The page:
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How Far Does Your Cat Roam?

Heidy Kikillus and a cat fitted with a GPS unit and harness to record its wanderings as part of the Cat Tracker project.

Heidy Kikillus and a cat fitted with a GPS unit and harness to record its wanderings as part of the Cat Tracker project.

By Heidy Kikillus, Philip Roetman & Roland Kays

It’s 10 pm. Do you know where your cat is? Would you believe it could roam up to 30 km in a week?

Despite living alongside humans for so long, cats can have a very aloof and mysterious nature. It is fascinating that one of the animals that we commonly keep around is also the one whose habits we know the least. What other pet do we allow to wander freely and unsupervised for the majority of the time? Dogs must often be registered and contained to their owners’ property, yet in many areas cats are allowed to roam where and when they want.

Where do pet cats actually go when they leave through the cat flap? Previous research on the ranges covered by pet cats has typically focused on very few cats, making it difficult to generalise the results beyond the cats involved in the particular study.

The Cat Tracker project was deliberately established to track a large number of cats. It was initiated in the USA but has expanded through international collaborators to several other countries, including Australia and New Zealand.

While cats are popular pets, they are also introduced predators in these countries and may negatively impact rare native wildlife. Hence, a better understanding of their movements may help balance cats and conservation.

As part of the Cat Tracker project, we fitted a large number of pet cats with harnesses and GPS loggers to record their movement. The GPS units were pre-programmed to begin recording at least a day after being put on the cat. This lag enabled the cat to become accustomed to wearing the equipment before any data were collected. Many cats had never worn a harness before, so we made sure that they were comfortable with the tracking equipment. There was no point collecting data from an unhappy cat hiding under the bed! We tracked the cats for a week, and a map of each of the cat’s travels was generated and shared online.

We tracked a total of 637 pet cats (209 in New Zealand and 428 in South Australia). Their home ranges varied widely, from less than one hectare to more than 200 hectares. The median home range was slightly more than one hectare – about the combined size of eight Olympic swimming pools. Our analysis revealed that male cats generally travelled further than female cats, but movements did not appear to be influenced by whether cats were “moggies” or purebred.

We classified cats with home ranges greater than one hectare as wandering cats, while cats that stayed closer to home were classified as sedentary. In South Australia, wandering cats were typically younger, seen with prey more often, and showed signs of being in cat fights more than sedentary cats. In both South Australia and New Zealand, wandering cats typically spent more time outside than sedentary cats.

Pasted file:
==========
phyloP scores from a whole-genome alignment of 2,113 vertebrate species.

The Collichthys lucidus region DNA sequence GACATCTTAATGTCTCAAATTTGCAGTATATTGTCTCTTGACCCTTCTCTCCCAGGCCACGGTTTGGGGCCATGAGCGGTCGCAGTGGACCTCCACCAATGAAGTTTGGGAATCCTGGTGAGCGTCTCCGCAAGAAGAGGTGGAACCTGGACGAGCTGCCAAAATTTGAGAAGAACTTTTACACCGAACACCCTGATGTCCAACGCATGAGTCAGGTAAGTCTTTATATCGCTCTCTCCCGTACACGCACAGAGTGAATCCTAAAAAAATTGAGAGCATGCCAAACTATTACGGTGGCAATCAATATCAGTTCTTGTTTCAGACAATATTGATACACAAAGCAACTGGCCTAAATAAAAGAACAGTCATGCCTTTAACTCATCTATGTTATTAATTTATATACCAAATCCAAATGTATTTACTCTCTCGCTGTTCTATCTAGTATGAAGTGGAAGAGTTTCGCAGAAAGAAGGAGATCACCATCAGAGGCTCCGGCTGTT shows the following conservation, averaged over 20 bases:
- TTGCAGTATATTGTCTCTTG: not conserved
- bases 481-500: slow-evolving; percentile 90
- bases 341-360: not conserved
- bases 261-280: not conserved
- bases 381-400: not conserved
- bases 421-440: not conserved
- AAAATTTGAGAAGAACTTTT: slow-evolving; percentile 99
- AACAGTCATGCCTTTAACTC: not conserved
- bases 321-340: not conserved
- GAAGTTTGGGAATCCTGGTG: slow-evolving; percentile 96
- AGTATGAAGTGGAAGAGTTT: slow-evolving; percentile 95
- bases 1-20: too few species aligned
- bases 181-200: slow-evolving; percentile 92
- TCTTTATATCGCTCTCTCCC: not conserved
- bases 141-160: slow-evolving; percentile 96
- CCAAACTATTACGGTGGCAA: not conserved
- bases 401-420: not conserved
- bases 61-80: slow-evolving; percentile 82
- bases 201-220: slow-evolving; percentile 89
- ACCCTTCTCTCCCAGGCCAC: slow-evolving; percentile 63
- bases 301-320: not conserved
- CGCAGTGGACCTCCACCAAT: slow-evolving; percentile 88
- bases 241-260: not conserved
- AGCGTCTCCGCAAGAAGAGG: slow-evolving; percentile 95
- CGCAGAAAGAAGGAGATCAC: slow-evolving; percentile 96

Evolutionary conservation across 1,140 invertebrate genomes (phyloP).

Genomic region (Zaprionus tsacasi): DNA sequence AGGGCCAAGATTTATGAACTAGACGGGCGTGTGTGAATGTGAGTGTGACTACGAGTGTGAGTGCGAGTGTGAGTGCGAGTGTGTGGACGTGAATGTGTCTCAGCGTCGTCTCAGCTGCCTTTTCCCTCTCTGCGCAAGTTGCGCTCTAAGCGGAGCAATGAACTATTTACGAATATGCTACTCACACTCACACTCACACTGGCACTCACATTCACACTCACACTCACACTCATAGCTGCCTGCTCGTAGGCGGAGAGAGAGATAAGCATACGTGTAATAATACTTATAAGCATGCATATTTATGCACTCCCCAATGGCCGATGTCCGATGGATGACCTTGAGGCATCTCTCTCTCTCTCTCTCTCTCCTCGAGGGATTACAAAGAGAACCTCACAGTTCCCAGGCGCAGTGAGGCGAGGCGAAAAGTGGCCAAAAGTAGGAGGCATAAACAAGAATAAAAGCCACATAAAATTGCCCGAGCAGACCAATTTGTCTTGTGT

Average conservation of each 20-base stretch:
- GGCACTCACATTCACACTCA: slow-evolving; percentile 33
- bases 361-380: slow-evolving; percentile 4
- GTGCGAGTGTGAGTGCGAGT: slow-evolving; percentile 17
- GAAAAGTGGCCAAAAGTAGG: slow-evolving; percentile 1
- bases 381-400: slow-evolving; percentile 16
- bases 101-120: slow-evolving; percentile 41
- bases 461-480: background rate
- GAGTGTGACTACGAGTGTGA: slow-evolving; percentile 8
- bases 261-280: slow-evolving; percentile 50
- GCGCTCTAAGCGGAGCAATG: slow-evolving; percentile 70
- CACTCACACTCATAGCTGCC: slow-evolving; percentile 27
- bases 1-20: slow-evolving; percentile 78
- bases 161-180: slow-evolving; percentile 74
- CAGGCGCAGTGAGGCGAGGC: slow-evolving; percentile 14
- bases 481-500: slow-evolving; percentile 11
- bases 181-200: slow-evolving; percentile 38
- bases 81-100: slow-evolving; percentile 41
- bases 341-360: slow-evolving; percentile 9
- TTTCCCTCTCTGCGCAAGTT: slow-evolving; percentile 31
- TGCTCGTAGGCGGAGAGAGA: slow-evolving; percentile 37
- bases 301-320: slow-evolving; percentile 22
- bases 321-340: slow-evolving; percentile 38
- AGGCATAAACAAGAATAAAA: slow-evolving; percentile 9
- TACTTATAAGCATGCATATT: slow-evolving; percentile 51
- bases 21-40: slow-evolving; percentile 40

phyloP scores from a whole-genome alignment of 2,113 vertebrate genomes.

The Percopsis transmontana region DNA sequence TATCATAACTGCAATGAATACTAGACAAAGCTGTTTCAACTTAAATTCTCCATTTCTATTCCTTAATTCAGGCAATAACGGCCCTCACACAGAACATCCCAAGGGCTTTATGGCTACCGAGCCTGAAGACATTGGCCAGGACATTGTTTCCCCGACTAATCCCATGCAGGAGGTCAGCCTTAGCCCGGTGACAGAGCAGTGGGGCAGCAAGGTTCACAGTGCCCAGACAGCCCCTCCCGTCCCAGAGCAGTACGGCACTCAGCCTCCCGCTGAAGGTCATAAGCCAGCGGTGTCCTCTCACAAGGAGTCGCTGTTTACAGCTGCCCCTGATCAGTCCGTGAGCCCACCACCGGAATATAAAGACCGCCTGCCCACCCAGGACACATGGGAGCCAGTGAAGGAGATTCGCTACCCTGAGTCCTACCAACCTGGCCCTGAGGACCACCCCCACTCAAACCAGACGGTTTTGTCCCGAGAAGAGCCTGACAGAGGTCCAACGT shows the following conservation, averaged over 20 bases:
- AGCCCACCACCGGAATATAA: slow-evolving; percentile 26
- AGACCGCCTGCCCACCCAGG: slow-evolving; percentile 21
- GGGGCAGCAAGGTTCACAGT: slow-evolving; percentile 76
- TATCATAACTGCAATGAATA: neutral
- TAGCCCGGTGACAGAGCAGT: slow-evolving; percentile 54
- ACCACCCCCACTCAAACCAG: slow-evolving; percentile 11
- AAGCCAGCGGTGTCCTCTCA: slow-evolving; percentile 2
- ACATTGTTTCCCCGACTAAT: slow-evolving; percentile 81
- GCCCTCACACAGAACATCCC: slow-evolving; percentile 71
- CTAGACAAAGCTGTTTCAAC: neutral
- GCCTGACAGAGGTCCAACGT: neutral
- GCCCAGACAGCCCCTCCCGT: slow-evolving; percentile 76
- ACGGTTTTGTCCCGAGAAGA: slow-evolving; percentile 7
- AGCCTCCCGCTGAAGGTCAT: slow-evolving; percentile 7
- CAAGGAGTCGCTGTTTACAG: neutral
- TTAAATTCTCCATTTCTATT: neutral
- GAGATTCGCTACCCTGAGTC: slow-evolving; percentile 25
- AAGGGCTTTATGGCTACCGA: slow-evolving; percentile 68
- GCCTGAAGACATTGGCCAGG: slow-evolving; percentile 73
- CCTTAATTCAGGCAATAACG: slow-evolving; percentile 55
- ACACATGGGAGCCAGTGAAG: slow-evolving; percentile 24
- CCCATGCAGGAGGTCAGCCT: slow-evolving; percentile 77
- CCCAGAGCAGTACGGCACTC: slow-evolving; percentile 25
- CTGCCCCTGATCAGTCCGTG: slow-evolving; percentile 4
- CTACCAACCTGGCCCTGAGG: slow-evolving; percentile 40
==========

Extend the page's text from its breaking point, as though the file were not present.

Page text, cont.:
The amount of time that owners spent with their cats was not related to the home ranges of the cats. Cat tracks are publicly available to view on the Cat Tracker New Zealand and Cat Tracker Australia websites.

Before our tracking study, many cat owners were unsure about how far their cat roamed away from their home, and those who did venture a guess tended to underestimate their cat’s travels. In New Zealand, one cat went above and beyond any cat in either country, travelling more than 30 km! Additionally, more than 20% of New Zealand cats and almost 40% of South Australian cats that were reported to be contained at night had travel patterns covering more than one hectare between sunset and sunrise – revealing that some cat owners are unaware of how much time their pets are spending outside.

As well as better understanding the movements of cats, the project aimed to share views about the management of pet cats. A questionnaire that ran alongside the cat tracking component of the project was completed by almost 6000 South Australians and New Zealanders. This has revealed some similarities and some differences in opinions about the management of cats in the two countries.

Most people agreed that de-sexing and microchipping of pet cats should be mandatory. Most people also agreed that there should be a limit on the number of cats allowed per household. However, cat owners generally proposed that the limit should be higher than people who did not own cats.

The results were more complex for potential regulation mechanisms such as registration and night-time curfews. In both South Australia and New Zealand, half of the respondents thought registration of pet cats should be mandatory. However, cat owners were typically more unsure or negative about registration than non-owners. In South Australia, most respondents reported that they would support night-time curfews for pet cats, with more than half of the cat owners and non-owners signalling that they were supportive of such a regulation. In contrast, in New Zealand, while around three-quarters of non-owners reported that they would support a night-time curfew, fewer than 40% of cat owners reported such support.

Cat Tracker is also running in the USA and the UK, and the next step will be to see if cats from other continents differ in their wandering patterns. Cat Tracker has also expanded in Australia, with a national project now underway. If you are interested in enrolling your cat visit https://www.discoverycircle.org.au but be quick as spaces are limited!

Heidy Kikillus is a Research Fellow at Victoria University of Wellington, Philip Roetman is a Research Fellow at the University of South Australia, and Roland Kays is a Research Associate Professor at North Carolina State University.